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OARDC recognized for work on soybean rust

The Ohio Agricultural Research and Development Center (OARDC) is one of the recipients of the 2012 Experiment Station Section Award of Excellence in Multistate Research for its work to rapidly address the threat of soybean rust to U.S. agricultural production.

The annual award is given by the National Institute of Food and Agriculture (NIFA) and the Association of Public and Land-grant Universities (APLU) in recognition of successful, well-coordinated, high-impact, multi-institution research efforts. It was presented Nov. 11 at APLU’s annual awards program in Denver.

OARDC scientists earned the award along with colleagues from more than 30 U.S. and Canadian land-grant universities, federal agencies and industry associations involved in the project, officially called NCERA (North Central Extension and Research Activity)-208 “Response to Emerging Soybean Rust Threat.”

“This award recognizes the fact that our multistate research network enables the land-grant colleges of agriculture to rapidly mobilize to meet and address research needs on emerging threats, as well as to coordinate research activities on priority regional and national topics,” said OARDC Director Steve Slack, who is also administrative adviser of the winning project.… Continue reading

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Ohio’s Crop Progress – November 13th, 2012

OHIO CROP WEATHER HIGHLIGHTS

WEEK ENDING SUNDAY NOVEMBER 11, 2012

The average temperature for the State was 42.8 degrees, 0.9 degrees below normal for the week ending Sunday, November 11, 2012. Precipitation averaged 0.08 inches, 0.69 inches below normal. There were 25 modified growing degree days, 4 days above normal. Reporters rated 5.1 days suitable for fieldwork during the seven-day period ending Friday, November 9, 2012. Topsoil moisture was rated 2 percent very short, 11 percent short, 70 percent adequate, and 17 percent surplus.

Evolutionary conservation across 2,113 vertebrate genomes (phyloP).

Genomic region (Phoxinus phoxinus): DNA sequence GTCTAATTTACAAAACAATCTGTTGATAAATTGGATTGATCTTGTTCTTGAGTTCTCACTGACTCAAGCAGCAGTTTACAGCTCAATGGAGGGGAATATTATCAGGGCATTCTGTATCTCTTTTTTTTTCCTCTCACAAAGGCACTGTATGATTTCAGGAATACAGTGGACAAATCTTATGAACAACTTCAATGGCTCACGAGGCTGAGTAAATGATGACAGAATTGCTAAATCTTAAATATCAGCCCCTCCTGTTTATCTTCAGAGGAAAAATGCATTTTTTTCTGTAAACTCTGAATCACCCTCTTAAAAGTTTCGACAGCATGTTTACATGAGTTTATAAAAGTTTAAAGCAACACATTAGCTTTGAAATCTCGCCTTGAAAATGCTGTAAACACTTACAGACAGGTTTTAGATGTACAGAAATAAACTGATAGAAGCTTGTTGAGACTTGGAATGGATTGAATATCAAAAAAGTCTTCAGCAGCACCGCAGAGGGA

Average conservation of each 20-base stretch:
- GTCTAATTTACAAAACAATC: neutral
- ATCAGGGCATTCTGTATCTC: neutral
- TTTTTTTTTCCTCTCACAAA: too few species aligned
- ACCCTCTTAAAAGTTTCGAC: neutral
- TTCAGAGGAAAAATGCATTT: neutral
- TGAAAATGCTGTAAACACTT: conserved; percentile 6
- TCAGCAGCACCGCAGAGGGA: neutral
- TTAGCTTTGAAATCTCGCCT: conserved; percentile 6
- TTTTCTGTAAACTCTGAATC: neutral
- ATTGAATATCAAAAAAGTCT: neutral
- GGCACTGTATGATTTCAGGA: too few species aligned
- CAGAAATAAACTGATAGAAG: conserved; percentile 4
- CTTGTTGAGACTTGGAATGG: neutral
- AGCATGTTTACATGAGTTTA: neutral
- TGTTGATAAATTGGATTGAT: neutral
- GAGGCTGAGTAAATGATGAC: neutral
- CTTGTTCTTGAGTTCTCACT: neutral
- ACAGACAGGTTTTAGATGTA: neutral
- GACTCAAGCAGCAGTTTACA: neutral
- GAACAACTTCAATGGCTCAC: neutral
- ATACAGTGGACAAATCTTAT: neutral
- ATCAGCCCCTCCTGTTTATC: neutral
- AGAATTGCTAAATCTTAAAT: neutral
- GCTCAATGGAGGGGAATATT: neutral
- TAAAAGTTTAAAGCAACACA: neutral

FIELD ACTIVITIES AND CROP PROGRESS

After heavy rains from the previous week, the weather cleared up and allowed producers to get into their fields. Most activities included fall tillage, hauling grain, hauling manure, applying fertilizer, cleaning, and storing equipment for winter. A few producers were still trying to find forage for livestock by chopping corn fodder, grass, or even late-planted green soybeans.
As of Sunday November 11th, 83 percent of the corn was harvested for grain, ahead of last year by 37 percent and the five-year average by 10 percent.… Continue reading

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Soy Checkoff research yields smartphone app

Ever wonder whether it’s worth it to apply a fungicide? How about the most cost-effective seeding rate? The national soy checkoff has put that information in the palm of your hand.

A new app developed by the United Soybean Board (USB) includes two calculators that help farmers plan for their next crop. One helps users determine whether the yield benefits of various input combinations justify the costs. The other uses the main maturity rates for a farmer’s region, the cost of soybean seed and an estimated price of the soybeans at the time of sale to determine an optimal seeding rate based on a percentage of return.

The app also includes documents and videos that describe the research behind each tool.

“This is a really easy way for farmers to get an idea about seeding rates for soybeans based on both the cost of the seed and the price of the harvested grain,” said Seth Naeve, lead investigator and associate professor of agronomy and plant genetics, University of Minnesota.… Continue reading

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Brazil could top U.S. soybean production

By Ty Higgins, Ohio Ag Net

Brazil may replace the drought-impacted U.S. as the world’s top producer of soybeans for the 2012-2013 harvest season. It’s still just a forecast, but Brazil’s expected 2012-2013 soybean production could top that of the U.S. for the first time ever.

“It appears at this point that Brazil is postured to alone exceed soybean production in the U.S.,” said Gerald Bange, World Ag Outlook Board Chair. “Historically we’ve always had to look at it as Brazil and Argentina.”

USDA’s latest forecast puts Brazil soybean production at 81 million metric tons this harvest year versus 77.8 million tons for the U.S. Bange says the traditional buyers are keeping a close eye on the situation.